If you are the parent of a middle or high school student, chances are your child is either engaged in, or witness to, online behavior that you would find distressing, if not shocking.
But for many teens, this behavior has become just another challenge of adolescence, and another aspect of their lives that parents either don't know about or feel ill-equipped in how to respond.
The existence of a generational divide between what adults and teens believe is acceptable communication on social media today is one of the findings of an in-depth look at how teens treat each other published last week by the Weekly.
The package of stories reveals the unprecedented struggles facing today's teens as they find their way in the unsupervised world of social media. Teens related stories about the silent suffering many endure when peers they consider friends anonymously post crude, sexually explicit and often completely false comments designed to hurt their feelings and gain social advantage at their expense.
For some, especially those at the top of the social order, it is just another tricky social challenge to navigate. But for those who are more vulnerable, being the subject of online bullying, teasing or gossip can be devastating and lead to depression, alienation and suicide ideation.
It is an environment significantly different and more mean-spirited than faced by teens just a few years ago, and is alarming educators, psychologists and law enforcement as well as parents.
In affluent, highly educated communities like Palo Alto, the dangers may be greater because many teens are very skilled at being polite and engaging with adults when they need to, yet behave very differently on social media when dealing with their classmates away from adult eyes.
As one Paly senior said, "Teens know how to put their best foot forward in front of an adult, especially at school."
That skill, which leads many parents and teachers to a false sense of trust about their teen's behavior, leaves many teens free to let loose, especially in tech-savvy Palo Alto, where kids at an ever younger age are way ahead of their parents' knowledge and understanding of online social media platforms. Often that includes making anonymous online postings, or posts to Facebook pages that carefully avoid identities but that convey a derogatory message or threat to those who recognize they are the intended audience.
When shown some examples of online postings by Paly students, former principal Phil Winston said "Not one of these young people would say anything like that in person. There's such power in not being able to see the person you are hurting."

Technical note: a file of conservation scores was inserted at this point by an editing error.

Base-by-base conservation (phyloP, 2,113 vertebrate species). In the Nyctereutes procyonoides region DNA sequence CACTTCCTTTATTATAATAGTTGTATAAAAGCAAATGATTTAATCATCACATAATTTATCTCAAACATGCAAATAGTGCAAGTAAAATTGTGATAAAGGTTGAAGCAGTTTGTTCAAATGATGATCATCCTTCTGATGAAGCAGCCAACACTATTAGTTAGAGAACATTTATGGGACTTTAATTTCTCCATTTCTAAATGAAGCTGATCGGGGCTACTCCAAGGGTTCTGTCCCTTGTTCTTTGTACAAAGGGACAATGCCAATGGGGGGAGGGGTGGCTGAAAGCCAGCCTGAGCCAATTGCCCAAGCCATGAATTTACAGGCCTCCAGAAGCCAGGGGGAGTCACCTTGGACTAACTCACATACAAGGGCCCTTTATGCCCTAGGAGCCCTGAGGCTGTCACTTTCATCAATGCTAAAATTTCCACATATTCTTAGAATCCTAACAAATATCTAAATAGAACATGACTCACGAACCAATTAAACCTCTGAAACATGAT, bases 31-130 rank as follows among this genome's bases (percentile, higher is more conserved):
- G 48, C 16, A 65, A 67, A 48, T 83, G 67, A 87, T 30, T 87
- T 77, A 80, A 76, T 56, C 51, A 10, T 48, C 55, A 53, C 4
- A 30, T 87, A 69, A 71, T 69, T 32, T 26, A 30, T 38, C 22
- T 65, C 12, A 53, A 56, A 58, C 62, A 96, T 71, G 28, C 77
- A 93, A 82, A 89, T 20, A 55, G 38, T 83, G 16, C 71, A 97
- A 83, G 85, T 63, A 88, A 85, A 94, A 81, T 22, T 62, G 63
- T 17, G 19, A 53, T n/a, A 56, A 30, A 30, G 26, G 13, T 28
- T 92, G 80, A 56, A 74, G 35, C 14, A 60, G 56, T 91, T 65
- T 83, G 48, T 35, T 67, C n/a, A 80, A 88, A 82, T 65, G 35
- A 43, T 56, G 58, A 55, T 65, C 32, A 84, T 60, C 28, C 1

Jim Steyer, founder of Common Sense Media and Children Now, wrote "We're witnessing the rise of new forms of damaging, destructive interpersonal behavior, like cyberbullying, that are facilitated by digital platforms. It's a lot easier to say or do something truly hurtful to someone else, without considering the consequences, when it requires only a few keystrokes on a computer or cell phone."
Gunn High School Assistant Principal Trinity Klein observed that social media has changed the way students relate to one another. One teen girl told the Weekly she intentionally avoided developing close relationships out of fear that a friend might turn on her and reveal personal information on social media.
Exacerbating the problem is that the social norm for kids who are the victims of online teasing or gossip is not to tell anyone, especially parents, act unaffected and just hope it will pass quickly. Some teens are more resilient than others, and those who are not often have nowhere to turn for support and comfort, leading to isolation and depression.
As the Weekly's stories show, parents, kids and school officials are all struggling to sort out this new environment. With the teens themselves saying that anti-bullying and cyber-education programs are ineffective and not taken seriously, experts believe the focus needs to be on reaching kids when they are younger, before age 12, when they are typically opening Facebook accounts and beginning to use social media. The opportunity to influence social norms of teens closes, they say, during middle school, making the late elementary school years the prime time for parents and teachers to explore these issues with their children.
Lots of efforts are underway in the schools, beginning in second grade, and a small Palo Alto start-up, My Digital Tat2, is currently working with Palo Alto fifth graders and parents on raising awareness about kindness and respect online.
As with so many other things teens are drawn toward that involve potential harm, parents need to walk a fine line between rule-making and understanding the allure. As some of the teens themselves acknowledged, they know when they are crossing the line with their online behavior. The challenge is to make it socially more powerful to stand up and object to such behavior than to engage in it.
Editor's Note: You can access the Weekly's August 16 cover package on social media, entitled "Power to Hurt: How Social Media Impacts Our Kids" here.